I’ve been a fan of Ryan and Tanya Clarke for the longest time, and currently have 4 of their best in my collection, with a couple more on the wishlist. My first and to-date all-time favourite Dr Scientist pedal is the exceptional Frazz Dazzler 2-Channel Fuzz - which while wholly unique, most equate with a Muff style of fuzz, yet for me it’s more of an extended range / high-gain Rat.
So the Frazz Dazzler was my first, then came the BitQuest and next my Gold Bar Edition The Elements. And while the BitQuest was more of a rotational pedal for me, the Frazz Dazzler and Elements have become fairly permanent fixtures in my pedal-chain.
I related most recently my acquisition of the latest Dr Scientist Dusk Dynamic Filter pedal - which went in on slot #4 in place of the Mu-Tron Micro-Tron III. Right now the BitQuest and The Elements are sort of on hiatus, and after an absence of barely a month, the Frazz Dazzler was back on the slot it pretty much owns - #20.
I spent some considerable time deciding on my favourite The Elements edition - as per my ’Look of a Pedal’ feature and the below referenced visual. I really liked the relevance and symbolism of the gold bar - and for the longest time The Elements was my amp-like drive/distortion pedal of choice. It gets rotated back in quite a lot in any case. I feel too that the BitQuest is probably due another rotation any day now.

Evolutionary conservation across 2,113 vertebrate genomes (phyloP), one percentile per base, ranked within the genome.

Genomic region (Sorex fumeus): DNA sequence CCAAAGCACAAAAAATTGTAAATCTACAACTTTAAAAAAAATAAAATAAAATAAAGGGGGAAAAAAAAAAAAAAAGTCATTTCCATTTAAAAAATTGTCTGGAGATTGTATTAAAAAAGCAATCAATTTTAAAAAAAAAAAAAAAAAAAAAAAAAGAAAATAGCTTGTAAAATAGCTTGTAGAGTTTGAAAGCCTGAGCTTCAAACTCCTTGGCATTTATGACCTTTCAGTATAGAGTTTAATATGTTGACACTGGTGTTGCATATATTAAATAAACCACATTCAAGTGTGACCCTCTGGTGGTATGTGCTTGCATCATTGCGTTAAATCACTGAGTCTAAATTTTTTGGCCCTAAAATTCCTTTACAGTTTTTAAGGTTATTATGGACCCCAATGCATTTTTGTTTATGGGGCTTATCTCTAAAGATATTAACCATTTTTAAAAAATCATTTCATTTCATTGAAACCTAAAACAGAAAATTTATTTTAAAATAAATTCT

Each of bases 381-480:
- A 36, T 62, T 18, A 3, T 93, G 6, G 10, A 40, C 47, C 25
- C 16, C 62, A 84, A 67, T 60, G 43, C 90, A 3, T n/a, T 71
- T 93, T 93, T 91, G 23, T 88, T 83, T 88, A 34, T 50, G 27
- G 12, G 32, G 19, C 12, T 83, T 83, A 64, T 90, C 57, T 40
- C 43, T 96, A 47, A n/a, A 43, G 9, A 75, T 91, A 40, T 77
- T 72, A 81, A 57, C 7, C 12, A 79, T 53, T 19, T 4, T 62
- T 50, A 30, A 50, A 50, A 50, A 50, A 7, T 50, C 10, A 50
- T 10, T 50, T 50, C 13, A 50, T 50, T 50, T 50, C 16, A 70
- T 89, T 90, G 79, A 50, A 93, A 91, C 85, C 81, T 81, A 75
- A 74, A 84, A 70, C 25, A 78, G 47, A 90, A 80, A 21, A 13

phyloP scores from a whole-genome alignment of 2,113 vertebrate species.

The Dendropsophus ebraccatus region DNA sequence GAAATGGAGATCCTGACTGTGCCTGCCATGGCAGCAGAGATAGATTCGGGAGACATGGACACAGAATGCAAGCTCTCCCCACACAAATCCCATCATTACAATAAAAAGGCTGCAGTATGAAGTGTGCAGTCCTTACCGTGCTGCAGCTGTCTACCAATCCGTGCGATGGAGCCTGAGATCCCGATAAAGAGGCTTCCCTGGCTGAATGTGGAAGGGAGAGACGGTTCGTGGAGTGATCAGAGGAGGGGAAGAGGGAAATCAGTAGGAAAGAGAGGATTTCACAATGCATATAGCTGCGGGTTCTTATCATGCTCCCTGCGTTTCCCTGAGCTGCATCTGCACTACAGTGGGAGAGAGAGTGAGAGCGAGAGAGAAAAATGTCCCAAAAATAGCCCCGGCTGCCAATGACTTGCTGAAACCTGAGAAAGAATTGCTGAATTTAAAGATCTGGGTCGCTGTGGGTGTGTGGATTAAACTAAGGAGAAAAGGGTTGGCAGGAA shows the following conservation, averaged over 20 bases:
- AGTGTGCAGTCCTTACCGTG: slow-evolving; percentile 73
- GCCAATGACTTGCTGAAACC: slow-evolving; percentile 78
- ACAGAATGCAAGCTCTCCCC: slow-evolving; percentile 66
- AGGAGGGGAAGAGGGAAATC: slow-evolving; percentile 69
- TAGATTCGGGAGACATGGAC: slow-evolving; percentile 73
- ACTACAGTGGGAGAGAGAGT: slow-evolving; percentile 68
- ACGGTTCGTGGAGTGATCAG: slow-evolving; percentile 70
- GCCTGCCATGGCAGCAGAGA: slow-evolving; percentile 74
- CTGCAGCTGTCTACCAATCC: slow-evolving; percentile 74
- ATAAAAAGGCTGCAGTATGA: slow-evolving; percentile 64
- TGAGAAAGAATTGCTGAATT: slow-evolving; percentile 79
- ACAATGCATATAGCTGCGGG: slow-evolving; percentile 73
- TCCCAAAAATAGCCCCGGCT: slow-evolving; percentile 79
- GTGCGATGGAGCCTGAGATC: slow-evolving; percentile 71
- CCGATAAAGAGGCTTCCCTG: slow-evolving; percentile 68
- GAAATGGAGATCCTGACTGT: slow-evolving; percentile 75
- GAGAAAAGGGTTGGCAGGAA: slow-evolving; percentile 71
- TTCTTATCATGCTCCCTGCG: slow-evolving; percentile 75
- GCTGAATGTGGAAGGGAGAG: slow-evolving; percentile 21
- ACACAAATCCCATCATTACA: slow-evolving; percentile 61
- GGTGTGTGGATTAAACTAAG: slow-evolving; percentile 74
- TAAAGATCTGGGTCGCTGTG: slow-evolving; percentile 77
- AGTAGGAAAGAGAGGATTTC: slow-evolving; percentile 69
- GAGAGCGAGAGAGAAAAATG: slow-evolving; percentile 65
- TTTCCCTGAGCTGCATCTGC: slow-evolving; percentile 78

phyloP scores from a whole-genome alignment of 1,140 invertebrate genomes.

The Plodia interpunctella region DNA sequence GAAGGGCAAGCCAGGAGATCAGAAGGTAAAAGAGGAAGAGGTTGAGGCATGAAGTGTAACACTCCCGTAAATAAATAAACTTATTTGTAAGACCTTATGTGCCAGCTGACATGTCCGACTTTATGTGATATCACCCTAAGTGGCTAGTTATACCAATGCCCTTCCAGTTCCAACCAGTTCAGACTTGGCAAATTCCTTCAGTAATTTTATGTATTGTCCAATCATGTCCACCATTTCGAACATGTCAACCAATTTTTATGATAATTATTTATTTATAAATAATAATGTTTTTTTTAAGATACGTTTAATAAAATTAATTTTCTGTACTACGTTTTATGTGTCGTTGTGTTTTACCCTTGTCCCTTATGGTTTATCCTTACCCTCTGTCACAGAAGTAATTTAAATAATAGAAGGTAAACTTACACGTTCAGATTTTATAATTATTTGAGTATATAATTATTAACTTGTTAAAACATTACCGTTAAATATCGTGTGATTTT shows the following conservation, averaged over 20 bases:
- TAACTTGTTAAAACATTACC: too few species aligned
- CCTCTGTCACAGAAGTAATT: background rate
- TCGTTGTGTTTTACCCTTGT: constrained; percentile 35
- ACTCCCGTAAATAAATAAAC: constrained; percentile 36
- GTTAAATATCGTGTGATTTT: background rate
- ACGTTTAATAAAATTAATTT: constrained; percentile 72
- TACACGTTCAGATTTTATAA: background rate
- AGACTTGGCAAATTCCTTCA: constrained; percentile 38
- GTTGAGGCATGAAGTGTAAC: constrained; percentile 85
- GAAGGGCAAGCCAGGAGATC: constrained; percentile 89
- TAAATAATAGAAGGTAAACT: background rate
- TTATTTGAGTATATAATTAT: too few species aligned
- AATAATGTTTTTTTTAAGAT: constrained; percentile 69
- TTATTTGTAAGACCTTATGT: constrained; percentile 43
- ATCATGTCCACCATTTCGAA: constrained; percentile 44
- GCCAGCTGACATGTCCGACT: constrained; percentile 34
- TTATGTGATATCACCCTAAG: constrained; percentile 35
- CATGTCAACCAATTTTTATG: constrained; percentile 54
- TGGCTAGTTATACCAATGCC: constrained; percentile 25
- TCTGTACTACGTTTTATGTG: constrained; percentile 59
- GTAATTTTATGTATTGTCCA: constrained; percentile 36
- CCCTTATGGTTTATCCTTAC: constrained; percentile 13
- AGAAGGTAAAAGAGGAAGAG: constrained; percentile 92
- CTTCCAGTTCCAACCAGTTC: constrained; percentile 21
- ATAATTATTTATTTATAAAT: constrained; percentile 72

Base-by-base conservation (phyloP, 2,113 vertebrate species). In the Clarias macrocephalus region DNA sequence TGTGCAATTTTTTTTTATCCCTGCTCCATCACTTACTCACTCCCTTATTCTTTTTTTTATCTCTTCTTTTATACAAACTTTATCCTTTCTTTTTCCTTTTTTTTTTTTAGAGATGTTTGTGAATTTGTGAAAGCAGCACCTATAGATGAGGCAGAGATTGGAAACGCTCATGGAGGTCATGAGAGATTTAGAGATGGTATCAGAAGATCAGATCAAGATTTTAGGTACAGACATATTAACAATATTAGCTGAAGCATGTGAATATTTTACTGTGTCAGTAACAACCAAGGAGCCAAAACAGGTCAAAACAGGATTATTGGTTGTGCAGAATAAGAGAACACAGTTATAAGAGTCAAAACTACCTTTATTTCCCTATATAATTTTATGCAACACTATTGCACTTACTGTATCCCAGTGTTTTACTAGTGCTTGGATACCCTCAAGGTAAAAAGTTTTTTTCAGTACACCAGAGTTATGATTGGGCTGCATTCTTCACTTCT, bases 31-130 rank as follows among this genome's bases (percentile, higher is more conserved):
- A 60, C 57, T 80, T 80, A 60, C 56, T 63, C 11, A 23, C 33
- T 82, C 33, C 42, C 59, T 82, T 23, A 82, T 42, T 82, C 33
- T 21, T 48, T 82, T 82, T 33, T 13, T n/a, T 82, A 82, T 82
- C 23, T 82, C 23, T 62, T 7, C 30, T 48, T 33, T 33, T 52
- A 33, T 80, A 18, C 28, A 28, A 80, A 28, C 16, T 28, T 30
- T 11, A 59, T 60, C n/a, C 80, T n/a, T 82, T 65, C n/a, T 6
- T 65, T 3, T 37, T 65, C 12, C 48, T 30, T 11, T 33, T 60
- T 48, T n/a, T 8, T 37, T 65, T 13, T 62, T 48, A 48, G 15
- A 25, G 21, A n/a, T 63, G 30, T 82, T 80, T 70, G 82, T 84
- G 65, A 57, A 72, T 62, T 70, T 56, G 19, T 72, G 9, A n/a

I've actually been toying with this very article for a while, and it seems my timing now is fairly serendipitous as Ryan has just recently teased the return of the Tremolessence Tremolo in some new format. I also feel that the Cosmichorus is probably due for a revival at some stage in the not too distant future also.
The one pedal that I'm kind of actively chasing - but hasn't hit the right price point for a while is the Heisenberg Molecular Overdrive - there is one such example for sale on Reverb.com currently for around £340 equivalent - out of Japan. Most will know my heavy preference for compact enclosure pedals, but I'm prepared to go to vertical-medium format in special cases such as this.
And while there have been a myriad of different variations and editions of these pedals over the years - particularly different artworks and colourways, there haven't been that many different varieties of Dr Scientist overall. There are additionally a couple of pretty LED-Bar utility pedals - Spectrum Analyzer and BoostBot which although pretty cool, couldn't really have a place in my already extensive pedal-chain.
When the Atmosphere Reverb was announced I got really excited at the time, and while I think that it's a great device for mono-rigs, as my rig is stereo though, the Atmosphere alas just isn't suitable for my needs. But I'm pretty sure it's still the most powerful of the mono compact edition Reverbs out there.